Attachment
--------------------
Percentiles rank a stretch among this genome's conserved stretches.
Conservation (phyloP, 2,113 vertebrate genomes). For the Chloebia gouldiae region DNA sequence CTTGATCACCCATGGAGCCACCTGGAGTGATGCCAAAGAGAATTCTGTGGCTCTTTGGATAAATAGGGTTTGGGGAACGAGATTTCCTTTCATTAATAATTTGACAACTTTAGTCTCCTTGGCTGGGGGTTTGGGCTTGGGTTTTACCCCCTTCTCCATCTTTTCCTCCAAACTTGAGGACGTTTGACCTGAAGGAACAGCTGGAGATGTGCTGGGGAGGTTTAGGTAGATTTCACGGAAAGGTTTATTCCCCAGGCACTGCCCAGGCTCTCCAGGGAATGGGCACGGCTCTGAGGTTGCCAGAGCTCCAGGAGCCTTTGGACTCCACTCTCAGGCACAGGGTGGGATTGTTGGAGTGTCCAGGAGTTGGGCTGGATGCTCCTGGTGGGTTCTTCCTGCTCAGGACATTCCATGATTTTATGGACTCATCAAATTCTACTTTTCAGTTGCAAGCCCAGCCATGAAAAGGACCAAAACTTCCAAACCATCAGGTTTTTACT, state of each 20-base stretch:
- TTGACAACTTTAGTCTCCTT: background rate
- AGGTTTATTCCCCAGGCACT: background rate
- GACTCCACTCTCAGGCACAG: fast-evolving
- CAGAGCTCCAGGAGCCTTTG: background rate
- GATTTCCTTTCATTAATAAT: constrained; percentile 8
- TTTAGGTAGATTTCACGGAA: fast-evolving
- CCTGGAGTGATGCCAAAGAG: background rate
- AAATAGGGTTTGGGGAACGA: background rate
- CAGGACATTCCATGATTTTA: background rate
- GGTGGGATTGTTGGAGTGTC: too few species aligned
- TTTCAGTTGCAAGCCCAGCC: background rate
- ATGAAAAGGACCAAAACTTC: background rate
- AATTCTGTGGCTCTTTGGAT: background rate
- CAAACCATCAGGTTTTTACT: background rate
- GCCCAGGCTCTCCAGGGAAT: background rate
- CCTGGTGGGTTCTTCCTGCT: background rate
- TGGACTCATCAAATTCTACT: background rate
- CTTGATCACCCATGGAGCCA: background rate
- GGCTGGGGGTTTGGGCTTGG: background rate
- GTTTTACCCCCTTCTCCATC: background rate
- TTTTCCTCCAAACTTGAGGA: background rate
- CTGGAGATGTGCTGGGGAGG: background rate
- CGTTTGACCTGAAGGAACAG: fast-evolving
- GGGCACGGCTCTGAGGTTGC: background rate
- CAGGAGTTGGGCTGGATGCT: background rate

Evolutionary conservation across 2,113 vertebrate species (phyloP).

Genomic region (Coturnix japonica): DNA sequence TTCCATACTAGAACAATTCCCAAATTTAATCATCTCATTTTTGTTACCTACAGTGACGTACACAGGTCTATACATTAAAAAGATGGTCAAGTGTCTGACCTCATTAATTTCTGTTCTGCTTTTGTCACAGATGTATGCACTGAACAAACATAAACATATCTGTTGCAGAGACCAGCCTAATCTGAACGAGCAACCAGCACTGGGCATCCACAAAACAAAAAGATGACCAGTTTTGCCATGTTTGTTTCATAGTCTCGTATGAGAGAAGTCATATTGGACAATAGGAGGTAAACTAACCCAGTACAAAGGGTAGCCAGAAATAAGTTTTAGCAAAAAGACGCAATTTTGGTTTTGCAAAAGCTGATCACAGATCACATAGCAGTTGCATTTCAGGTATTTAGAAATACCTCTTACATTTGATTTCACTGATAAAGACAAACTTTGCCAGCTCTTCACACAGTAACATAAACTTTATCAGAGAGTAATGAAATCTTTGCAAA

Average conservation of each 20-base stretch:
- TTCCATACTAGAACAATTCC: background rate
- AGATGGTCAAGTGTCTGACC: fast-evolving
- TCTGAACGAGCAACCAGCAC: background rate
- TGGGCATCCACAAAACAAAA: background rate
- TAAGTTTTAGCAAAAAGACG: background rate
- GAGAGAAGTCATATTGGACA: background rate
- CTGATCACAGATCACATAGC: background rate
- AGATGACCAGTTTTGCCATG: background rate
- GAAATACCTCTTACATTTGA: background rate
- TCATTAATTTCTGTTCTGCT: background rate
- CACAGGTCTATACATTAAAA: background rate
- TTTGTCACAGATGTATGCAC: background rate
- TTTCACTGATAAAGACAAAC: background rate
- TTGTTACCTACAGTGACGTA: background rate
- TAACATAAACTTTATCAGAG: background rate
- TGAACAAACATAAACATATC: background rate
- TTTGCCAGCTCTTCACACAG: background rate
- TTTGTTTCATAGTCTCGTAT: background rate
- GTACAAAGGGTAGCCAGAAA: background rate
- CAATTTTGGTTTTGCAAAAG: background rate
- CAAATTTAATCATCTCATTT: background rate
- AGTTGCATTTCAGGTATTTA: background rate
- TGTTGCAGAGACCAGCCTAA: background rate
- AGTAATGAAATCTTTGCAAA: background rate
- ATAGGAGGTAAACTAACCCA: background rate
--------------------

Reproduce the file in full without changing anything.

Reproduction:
Percentiles rank a stretch among this genome's conserved stretches.
Conservation (phyloP, 2,113 vertebrate genomes). For the Chloebia gouldiae region DNA sequence CTTGATCACCCATGGAGCCACCTGGAGTGATGCCAAAGAGAATTCTGTGGCTCTTTGGATAAATAGGGTTTGGGGAACGAGATTTCCTTTCATTAATAATTTGACAACTTTAGTCTCCTTGGCTGGGGGTTTGGGCTTGGGTTTTACCCCCTTCTCCATCTTTTCCTCCAAACTTGAGGACGTTTGACCTGAAGGAACAGCTGGAGATGTGCTGGGGAGGTTTAGGTAGATTTCACGGAAAGGTTTATTCCCCAGGCACTGCCCAGGCTCTCCAGGGAATGGGCACGGCTCTGAGGTTGCCAGAGCTCCAGGAGCCTTTGGACTCCACTCTCAGGCACAGGGTGGGATTGTTGGAGTGTCCAGGAGTTGGGCTGGATGCTCCTGGTGGGTTCTTCCTGCTCAGGACATTCCATGATTTTATGGACTCATCAAATTCTACTTTTCAGTTGCAAGCCCAGCCATGAAAAGGACCAAAACTTCCAAACCATCAGGTTTTTACT, state of each 20-base stretch:
- TTGACAACTTTAGTCTCCTT: background rate
- AGGTTTATTCCCCAGGCACT: background rate
- GACTCCACTCTCAGGCACAG: fast-evolving
- CAGAGCTCCAGGAGCCTTTG: background rate
- GATTTCCTTTCATTAATAAT: constrained; percentile 8
- TTTAGGTAGATTTCACGGAA: fast-evolving
- CCTGGAGTGATGCCAAAGAG: background rate
- AAATAGGGTTTGGGGAACGA: background rate
- CAGGACATTCCATGATTTTA: background rate
- GGTGGGATTGTTGGAGTGTC: too few species aligned
- TTTCAGTTGCAAGCCCAGCC: background rate
- ATGAAAAGGACCAAAACTTC: background rate
- AATTCTGTGGCTCTTTGGAT: background rate
- CAAACCATCAGGTTTTTACT: background rate
- GCCCAGGCTCTCCAGGGAAT: background rate
- CCTGGTGGGTTCTTCCTGCT: background rate
- TGGACTCATCAAATTCTACT: background rate
- CTTGATCACCCATGGAGCCA: background rate
- GGCTGGGGGTTTGGGCTTGG: background rate
- GTTTTACCCCCTTCTCCATC: background rate
- TTTTCCTCCAAACTTGAGGA: background rate
- CTGGAGATGTGCTGGGGAGG: background rate
- CGTTTGACCTGAAGGAACAG: fast-evolving
- GGGCACGGCTCTGAGGTTGC: background rate
- CAGGAGTTGGGCTGGATGCT: background rate

Evolutionary conservation across 2,113 vertebrate species (phyloP).

Genomic region (Coturnix japonica): DNA sequence TTCCATACTAGAACAATTCCCAAATTTAATCATCTCATTTTTGTTACCTACAGTGACGTACACAGGTCTATACATTAAAAAGATGGTCAAGTGTCTGACCTCATTAATTTCTGTTCTGCTTTTGTCACAGATGTATGCACTGAACAAACATAAACATATCTGTTGCAGAGACCAGCCTAATCTGAACGAGCAACCAGCACTGGGCATCCACAAAACAAAAAGATGACCAGTTTTGCCATGTTTGTTTCATAGTCTCGTATGAGAGAAGTCATATTGGACAATAGGAGGTAAACTAACCCAGTACAAAGGGTAGCCAGAAATAAGTTTTAGCAAAAAGACGCAATTTTGGTTTTGCAAAAGCTGATCACAGATCACATAGCAGTTGCATTTCAGGTATTTAGAAATACCTCTTACATTTGATTTCACTGATAAAGACAAACTTTGCCAGCTCTTCACACAGTAACATAAACTTTATCAGAGAGTAATGAAATCTTTGCAAA

Average conservation of each 20-base stretch:
- TTCCATACTAGAACAATTCC: background rate
- AGATGGTCAAGTGTCTGACC: fast-evolving
- TCTGAACGAGCAACCAGCAC: background rate
- TGGGCATCCACAAAACAAAA: background rate
- TAAGTTTTAGCAAAAAGACG: background rate
- GAGAGAAGTCATATTGGACA: background rate
- CTGATCACAGATCACATAGC: background rate
- AGATGACCAGTTTTGCCATG: background rate
- GAAATACCTCTTACATTTGA: background rate
- TCATTAATTTCTGTTCTGCT: background rate
- CACAGGTCTATACATTAAAA: background rate
- TTTGTCACAGATGTATGCAC: background rate
- TTTCACTGATAAAGACAAAC: background rate
- TTGTTACCTACAGTGACGTA: background rate
- TAACATAAACTTTATCAGAG: background rate
- TGAACAAACATAAACATATC: background rate
- TTTGCCAGCTCTTCACACAG: background rate
- TTTGTTTCATAGTCTCGTAT: background rate
- GTACAAAGGGTAGCCAGAAA: background rate
- CAATTTTGGTTTTGCAAAAG: background rate
- CAAATTTAATCATCTCATTT: background rate
- AGTTGCATTTCAGGTATTTA: background rate
- TGTTGCAGAGACCAGCCTAA: background rate
- AGTAATGAAATCTTTGCAAA: background rate
- ATAGGAGGTAAACTAACCCA: background rate